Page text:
LCHT is committed to evidence-based research efforts grounded upon objective, verifiable, reliable and replicable data. We strive to honor history while opening the field to innovation and foster respectful, intentional collaboration and participation among academics, activists, community service providers, law enforcement, survivors and volunteers. We do so while holding true to our values of non-discrimination, interdisciplinary approaches and feminism.
Our research approach must involve critical analysis. For that reason, you might hear us talking about…
... differences between victims/survivors based on race, class, gender, and myriad other fluid and intersecting identities.
… the fact that experiences of sugar cane harvesters can vary from person to person.
… questions surrounding what’s considered “normative” sexual behavior for adults in 2010.
… questions surrounding the power women have in the production of pornography.
… critical discussions on the differences between human trafficking today and legalized/institutionalized slavery in the U.S.
... and much, much more.
These are key lenses of feminist research methodology that guide how we bridge academe with on-the-ground practice. This is part of our efforts to conduct Participatory Action Research.
Participatory Action Research is a recognized form of research that focuses on the effect of the researcher’s direct action of practice within a participatory community with the goal of improving the performance quality of the community or an area of concern.
Colorado Project to Comprehensively Combat Human Trafficking (Colorado Project)
LCHT has been awarded a grant from the Embrey Family Foundation to launch an unprecedented, national study of promising practices in the anti-human trafficking field. To be piloted in Colorado, the project will provide states with a critical tool to assess strengths and gaps in anti-trafficking efforts.
For more information, please go to the official Colorado Project page of our site.
Community Needs AssessmentThrough the Community Needs Assessment (CNA) Project, the Laboratory to Combat Human Trafficking assesses levels of knowledge and awareness surrounding the complex crime of human trafficking. Additionally, LCHT seeks to coordinate with local anti-trafficking leaders to provide information needed to create a roadmap for service provision, training, technical assistance and coalition-building activities. As a result, LCHT provides Colorado communities with a better understanding of the prevalence of human trafficking in the area and insights into the different forms of trafficking taking place.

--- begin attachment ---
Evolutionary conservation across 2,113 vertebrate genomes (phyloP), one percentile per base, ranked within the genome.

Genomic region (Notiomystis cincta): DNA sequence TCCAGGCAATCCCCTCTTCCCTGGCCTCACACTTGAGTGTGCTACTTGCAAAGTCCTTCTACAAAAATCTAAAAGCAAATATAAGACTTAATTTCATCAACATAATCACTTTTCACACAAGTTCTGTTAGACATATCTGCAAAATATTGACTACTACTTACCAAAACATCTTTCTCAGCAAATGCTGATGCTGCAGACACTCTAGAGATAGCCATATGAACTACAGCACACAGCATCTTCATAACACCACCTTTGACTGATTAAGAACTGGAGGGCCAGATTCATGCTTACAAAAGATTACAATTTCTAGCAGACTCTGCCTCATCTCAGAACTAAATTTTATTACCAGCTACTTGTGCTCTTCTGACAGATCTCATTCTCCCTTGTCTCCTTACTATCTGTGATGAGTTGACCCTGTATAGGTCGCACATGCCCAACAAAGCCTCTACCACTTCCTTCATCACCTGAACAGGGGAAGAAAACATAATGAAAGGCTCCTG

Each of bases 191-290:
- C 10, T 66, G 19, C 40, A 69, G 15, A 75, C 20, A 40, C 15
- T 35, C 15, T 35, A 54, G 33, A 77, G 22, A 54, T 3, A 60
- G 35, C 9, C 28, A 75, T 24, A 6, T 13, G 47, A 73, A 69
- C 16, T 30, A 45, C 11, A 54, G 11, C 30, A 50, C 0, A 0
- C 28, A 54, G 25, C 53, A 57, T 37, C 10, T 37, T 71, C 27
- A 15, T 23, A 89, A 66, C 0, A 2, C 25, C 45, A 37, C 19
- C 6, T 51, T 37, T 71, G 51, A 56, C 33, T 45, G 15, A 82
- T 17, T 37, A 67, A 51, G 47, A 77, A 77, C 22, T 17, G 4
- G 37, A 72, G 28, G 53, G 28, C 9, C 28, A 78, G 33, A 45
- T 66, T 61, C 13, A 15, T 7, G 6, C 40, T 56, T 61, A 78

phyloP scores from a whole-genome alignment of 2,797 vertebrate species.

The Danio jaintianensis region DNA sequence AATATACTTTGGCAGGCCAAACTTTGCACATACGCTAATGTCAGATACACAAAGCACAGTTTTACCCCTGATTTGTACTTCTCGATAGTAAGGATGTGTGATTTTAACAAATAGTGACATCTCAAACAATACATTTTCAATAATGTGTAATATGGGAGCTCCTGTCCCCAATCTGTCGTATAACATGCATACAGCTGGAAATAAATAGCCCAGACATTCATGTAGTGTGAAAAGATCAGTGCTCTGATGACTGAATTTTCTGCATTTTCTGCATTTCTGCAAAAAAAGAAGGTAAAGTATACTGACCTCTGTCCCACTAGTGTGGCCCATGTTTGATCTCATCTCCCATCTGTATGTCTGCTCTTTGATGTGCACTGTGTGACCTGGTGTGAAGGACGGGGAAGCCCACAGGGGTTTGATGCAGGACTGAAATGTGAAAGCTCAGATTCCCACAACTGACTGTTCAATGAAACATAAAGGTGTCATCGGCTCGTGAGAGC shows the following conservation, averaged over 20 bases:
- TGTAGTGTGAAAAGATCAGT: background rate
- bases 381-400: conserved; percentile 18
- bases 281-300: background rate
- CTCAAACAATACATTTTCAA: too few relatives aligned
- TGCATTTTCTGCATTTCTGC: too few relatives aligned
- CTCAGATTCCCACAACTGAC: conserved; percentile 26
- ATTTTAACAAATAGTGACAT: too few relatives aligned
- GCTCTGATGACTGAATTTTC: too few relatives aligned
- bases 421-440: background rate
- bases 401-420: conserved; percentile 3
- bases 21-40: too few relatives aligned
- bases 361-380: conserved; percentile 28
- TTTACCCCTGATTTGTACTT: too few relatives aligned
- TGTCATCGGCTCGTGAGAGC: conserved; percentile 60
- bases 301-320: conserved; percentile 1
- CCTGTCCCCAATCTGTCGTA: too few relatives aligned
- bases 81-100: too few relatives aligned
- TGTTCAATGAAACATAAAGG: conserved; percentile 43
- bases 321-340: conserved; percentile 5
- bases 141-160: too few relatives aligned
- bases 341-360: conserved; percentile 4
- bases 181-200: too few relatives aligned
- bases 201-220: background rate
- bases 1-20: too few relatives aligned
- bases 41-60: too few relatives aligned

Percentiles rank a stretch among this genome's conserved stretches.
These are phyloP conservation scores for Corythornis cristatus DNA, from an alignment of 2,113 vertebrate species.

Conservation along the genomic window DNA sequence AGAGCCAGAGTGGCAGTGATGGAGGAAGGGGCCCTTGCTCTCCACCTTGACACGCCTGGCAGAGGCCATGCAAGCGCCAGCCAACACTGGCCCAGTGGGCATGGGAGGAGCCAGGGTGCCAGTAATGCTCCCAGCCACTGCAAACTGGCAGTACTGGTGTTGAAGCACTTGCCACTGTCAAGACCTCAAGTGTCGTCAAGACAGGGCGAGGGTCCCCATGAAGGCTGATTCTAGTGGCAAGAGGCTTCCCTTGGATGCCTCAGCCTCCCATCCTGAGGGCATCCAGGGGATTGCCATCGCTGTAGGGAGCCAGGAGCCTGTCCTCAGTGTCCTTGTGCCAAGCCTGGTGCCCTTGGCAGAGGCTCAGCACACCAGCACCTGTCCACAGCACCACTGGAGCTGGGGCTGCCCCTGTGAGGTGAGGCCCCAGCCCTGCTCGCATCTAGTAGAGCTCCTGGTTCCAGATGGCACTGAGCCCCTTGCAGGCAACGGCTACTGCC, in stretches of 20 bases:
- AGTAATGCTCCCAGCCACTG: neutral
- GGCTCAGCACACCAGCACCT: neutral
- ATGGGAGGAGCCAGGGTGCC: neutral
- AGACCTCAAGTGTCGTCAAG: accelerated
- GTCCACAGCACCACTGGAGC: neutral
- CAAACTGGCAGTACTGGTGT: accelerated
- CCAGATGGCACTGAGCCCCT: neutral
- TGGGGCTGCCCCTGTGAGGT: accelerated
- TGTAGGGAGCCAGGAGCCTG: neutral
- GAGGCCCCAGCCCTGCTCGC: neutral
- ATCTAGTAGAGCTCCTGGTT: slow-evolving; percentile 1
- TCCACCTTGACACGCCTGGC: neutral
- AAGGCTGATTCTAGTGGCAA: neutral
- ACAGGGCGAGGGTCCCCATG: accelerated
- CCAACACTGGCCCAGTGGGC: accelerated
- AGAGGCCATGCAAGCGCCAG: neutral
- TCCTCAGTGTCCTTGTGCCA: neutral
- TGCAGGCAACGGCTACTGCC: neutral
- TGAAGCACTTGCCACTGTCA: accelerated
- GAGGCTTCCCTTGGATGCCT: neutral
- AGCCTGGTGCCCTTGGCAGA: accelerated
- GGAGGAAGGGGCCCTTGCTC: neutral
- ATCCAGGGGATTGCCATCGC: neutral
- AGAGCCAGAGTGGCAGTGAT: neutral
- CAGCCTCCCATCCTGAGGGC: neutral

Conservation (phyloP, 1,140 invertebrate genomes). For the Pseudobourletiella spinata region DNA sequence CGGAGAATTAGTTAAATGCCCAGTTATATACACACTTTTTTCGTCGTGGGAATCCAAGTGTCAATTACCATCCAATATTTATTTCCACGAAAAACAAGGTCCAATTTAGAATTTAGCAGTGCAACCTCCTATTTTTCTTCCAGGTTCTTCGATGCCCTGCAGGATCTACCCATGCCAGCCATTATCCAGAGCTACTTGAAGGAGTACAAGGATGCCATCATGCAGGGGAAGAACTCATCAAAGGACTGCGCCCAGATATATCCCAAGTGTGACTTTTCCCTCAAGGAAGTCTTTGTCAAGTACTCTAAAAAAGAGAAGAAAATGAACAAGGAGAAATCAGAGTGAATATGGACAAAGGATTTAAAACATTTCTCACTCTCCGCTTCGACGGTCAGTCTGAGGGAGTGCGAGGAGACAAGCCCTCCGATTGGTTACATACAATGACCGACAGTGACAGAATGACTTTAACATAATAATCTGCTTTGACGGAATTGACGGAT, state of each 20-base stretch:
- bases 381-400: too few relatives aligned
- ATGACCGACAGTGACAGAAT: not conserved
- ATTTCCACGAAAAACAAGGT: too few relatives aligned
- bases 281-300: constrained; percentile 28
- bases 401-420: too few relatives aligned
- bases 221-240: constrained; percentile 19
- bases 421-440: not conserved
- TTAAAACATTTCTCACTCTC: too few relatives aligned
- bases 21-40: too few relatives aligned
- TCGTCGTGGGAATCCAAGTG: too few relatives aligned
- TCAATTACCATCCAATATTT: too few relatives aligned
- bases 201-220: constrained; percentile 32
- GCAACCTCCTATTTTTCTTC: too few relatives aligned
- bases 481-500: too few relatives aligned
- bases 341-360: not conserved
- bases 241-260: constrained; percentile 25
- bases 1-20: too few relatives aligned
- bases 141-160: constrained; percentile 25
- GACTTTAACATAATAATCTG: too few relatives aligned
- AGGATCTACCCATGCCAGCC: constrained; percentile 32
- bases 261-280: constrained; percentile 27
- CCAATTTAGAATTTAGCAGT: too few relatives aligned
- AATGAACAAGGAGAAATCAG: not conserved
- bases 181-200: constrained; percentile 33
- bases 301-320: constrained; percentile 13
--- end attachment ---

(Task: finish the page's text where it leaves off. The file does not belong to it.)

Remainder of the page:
LCHT is conducting Community Needs Assessments in several communities throughout Colorado, including Boulder, Colorado Springs, Denver, Englewood, and Fort Collins. As a means of increasing community ownership and project sustainability, 75 individuals have been trained to conduct the Community Needs Assessment surveys. To date, over 160 surveys have been collected from these communities. In support of this statewide effort, The Zonta Club of Denver awarded Laboratory to Combat Human Trafficking funding in February, 2009 to extend and update a Denver community needs assessment report conducted in 2006 and to strengthen and build a the victim service referral network. Furthermore, the Zonta Club of Douglas County and Wellspring Church of Englewood have also funded Laboratory to Combat Human Trafficking to include their own communities in the CNA project.
The goals of the Colorado Community Needs Assessment are:
- To facilitate the enhanced coordination and provision of services to victims of human trafficking statewide in Colorado
- To identify current resources available to serve trafficking victims
- To better understand the scope and nature of human trafficking
- To inform future public awareness, training, and technical assistance activities
- To describe current barriers and challenges that inhibit the effectiveness of a community response and,
To inform the creation of protocols to facilitate coordination of services provided by the Colorado Network to End Human Trafficking,
including a marketing plan to reach community service providers.
"Much of the success of the Human Trafficking Task Force of Southern Colorado is due to the dedicated, knowledgeable support we have received from several organizations. Key among them has been LCHT and Dr. AnnJanette Alejano-Steele. One of the backbones of our program is based on the community needs assessments which were conducted with LCHT. We are grateful for this vision and guidance." –Betty Edwards, HT Taskforce of Southern Colorado